Open main menu

The Medicine Portal

Marble statue of Asclephius on a pedestal, symbol of medicine in Western medicine

Medicine is the science and practice of establishing the diagnosis, prognosis, treatment, and prevention of disease. Medicine encompasses a variety of health care practices evolved to maintain and restore health by the prevention and treatment of illness. Contemporary medicine applies biomedical sciences, biomedical research, genetics, and medical technology to diagnose, treat, and prevent injury and disease, typically through pharmaceuticals or surgery, but also through therapies as diverse as psychotherapy, external splints and traction, medical devices, biologics, and ionizing radiation, amongst others.

Medicine has been around for thousands of years, during most of which it was an art (an area of skill and knowledge) frequently having connections to the religious and philosophical beliefs of local culture. For example, a medicine man would apply herbs and say prayers for healing, or an ancient philosopher and physician would apply bloodletting according to the theories of humorism. In recent centuries, since the advent of modern science, most medicine has become a combination of art and science (both basic and applied, under the umbrella of medical science). While stitching technique for sutures is an art learned through practice, the knowledge of what happens at the cellular and molecular level in the tissues being stitched arises through science.

Prescientific forms of medicine are now known as traditional medicine and folk medicine, though they do not fall within the modern definition of “medicine” which is based in medical science. Traditional medicine and folk medicine remain commonly used with, or instead of, scientific medicine and are thus called alternative medicine (meaning “[something] other than medicine”, from Latin alter, “other”). For example, evidence on the effectiveness of acupuncture is "variable and inconsistent" for any condition, but is generally safe when done by an appropriately trained practitioner. In contrast, alternative treatments outside the bounds not just of scientific medicine, but also outside the bounds of safety and efficacy are termed quackery. Quackery can encompass an array of practices and practitioners, irrespective of whether they are prescientific (traditional medicine and folk medicine) or modern pseudo-scientific, including chiropractic which rejects modern scientific germ theory of disease (instead believing without evidence that human diseases are caused by invisible subluxation of the bones, predominately of the spine and less so of other bones), with just over half of chiropractors also rejecting the science of immunization. Read more...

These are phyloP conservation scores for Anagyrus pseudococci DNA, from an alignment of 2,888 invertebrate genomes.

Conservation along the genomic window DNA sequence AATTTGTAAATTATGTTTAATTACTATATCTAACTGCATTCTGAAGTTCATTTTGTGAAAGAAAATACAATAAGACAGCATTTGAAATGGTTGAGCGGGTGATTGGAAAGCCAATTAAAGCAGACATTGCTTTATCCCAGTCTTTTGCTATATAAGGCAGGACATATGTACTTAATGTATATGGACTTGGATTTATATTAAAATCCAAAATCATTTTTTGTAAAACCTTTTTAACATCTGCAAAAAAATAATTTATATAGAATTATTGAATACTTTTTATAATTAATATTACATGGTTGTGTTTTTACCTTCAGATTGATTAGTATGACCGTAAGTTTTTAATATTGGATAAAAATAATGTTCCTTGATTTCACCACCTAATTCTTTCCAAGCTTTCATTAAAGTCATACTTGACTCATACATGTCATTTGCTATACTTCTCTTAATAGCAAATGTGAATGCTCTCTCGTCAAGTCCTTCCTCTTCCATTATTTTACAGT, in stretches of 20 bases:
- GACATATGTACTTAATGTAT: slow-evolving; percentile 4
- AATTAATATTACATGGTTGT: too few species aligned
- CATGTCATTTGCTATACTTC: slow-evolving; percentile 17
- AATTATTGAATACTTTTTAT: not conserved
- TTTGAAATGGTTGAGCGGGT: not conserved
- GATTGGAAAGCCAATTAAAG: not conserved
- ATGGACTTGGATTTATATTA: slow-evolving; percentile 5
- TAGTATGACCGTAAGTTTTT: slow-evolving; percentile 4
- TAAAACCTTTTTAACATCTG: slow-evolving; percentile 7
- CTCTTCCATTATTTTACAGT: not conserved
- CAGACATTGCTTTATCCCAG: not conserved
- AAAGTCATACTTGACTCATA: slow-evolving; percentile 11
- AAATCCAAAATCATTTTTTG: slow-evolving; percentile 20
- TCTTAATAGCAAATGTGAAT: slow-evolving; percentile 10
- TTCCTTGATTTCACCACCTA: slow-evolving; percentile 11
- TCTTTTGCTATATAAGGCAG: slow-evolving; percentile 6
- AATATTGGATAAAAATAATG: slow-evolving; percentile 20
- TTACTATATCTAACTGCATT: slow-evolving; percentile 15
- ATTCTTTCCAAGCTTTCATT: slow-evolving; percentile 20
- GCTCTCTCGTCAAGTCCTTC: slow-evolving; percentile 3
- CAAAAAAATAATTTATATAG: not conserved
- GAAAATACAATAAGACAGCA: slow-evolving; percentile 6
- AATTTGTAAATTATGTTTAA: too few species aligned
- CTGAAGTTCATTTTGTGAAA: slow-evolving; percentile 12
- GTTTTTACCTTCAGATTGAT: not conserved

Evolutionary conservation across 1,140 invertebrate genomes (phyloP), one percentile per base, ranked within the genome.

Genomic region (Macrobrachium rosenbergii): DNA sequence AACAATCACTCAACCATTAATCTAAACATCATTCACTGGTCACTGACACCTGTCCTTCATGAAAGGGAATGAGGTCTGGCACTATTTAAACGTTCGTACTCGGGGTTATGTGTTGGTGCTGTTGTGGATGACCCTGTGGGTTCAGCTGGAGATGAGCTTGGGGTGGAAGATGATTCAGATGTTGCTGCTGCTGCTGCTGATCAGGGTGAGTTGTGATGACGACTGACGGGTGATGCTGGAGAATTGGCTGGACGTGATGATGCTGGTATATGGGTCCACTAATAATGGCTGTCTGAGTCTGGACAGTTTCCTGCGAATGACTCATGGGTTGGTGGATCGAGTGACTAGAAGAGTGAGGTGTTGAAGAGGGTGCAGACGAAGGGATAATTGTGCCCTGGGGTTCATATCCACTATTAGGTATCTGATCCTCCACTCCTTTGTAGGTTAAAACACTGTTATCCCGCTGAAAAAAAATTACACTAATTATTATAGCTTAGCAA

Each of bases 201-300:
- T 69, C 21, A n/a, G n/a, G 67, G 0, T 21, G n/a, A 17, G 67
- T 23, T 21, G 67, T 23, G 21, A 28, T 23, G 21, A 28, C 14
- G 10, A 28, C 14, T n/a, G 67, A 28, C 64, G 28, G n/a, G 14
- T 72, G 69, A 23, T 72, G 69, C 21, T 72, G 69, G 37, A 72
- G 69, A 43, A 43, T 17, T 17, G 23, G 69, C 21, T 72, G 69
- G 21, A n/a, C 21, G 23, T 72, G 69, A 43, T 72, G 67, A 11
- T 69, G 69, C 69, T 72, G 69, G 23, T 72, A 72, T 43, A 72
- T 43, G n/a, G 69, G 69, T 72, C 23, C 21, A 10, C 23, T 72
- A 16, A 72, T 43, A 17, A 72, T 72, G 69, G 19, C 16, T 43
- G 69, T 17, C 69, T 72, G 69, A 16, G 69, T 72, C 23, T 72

Selected article - show another

EMpylori.jpg

Helicobacter pylori is a bacterium that infects the mucus lining of the human stomach. Many peptic ulcers and some types of gastritis are caused by H. pylori infection, although most humans who are infected will never develop symptoms. This bacterium lives in the human stomach exclusively and is the only known organism that can thrive in that highly acidic environment. It is helix-shaped (hence the name helicobacter) and can literally screw itself into the stomach lining to colonize.

The bacterium was rediscovered in 1982 by two Australian scientists Robin Warren and Barry Marshall; they isolated the organisms from mucosal specimens from human stomachs and were the first to successfully culture them. In their original paper, Warren and Marshall contended that most stomach ulcers and gastritis were caused by colonization with this bacterium, not by stress or spicy food as had been assumed before.

(More...)

Selected image - show another

Hemagglutinin-alignments.png
Sequence alignment of 27 H9N2 avian influenza hemagglutinin protein sequences. The top section is colored by residue conservation and the bottom by residue chemical properties. Alignment produced with ClustalW.

Photo credit: Opabinia regalis

WikiProject

WPMED.svg

Get involved by joining WikiProject Medicine. We discuss collaborations and all manner of issues on our talk page.

Related portals

Did you know...? - show different entries

  • ... that the polymeal is a diet-based approach to combating heart disease, proposed in December 2004 by Oscar Franco?
  • ... that a mammotome is a device that uses a computer-guided probe to perform breast biopsies, and that it can be conducted on an outpatient basis under local anaesthetic?

General images - show another

The following are images from various Medicine-related articles on Wikipedia.

Categories

Category puzzle
Select [►] to view subcategories

Topics

Recognized content

Featured articles

Good articles

Featured pictures

Former featured pictures

Associated Wikimedia

The following Wikimedia Foundation sister projects provide more on this subject:

Wikibooks
Books

Commons
Media

Wikinews 
News

Wikiquote 
Quotations

Wikisource 
Texts

Wikiversity
Learning resources

Wiktionary 
Definitions

Wikidata 
Database

</references>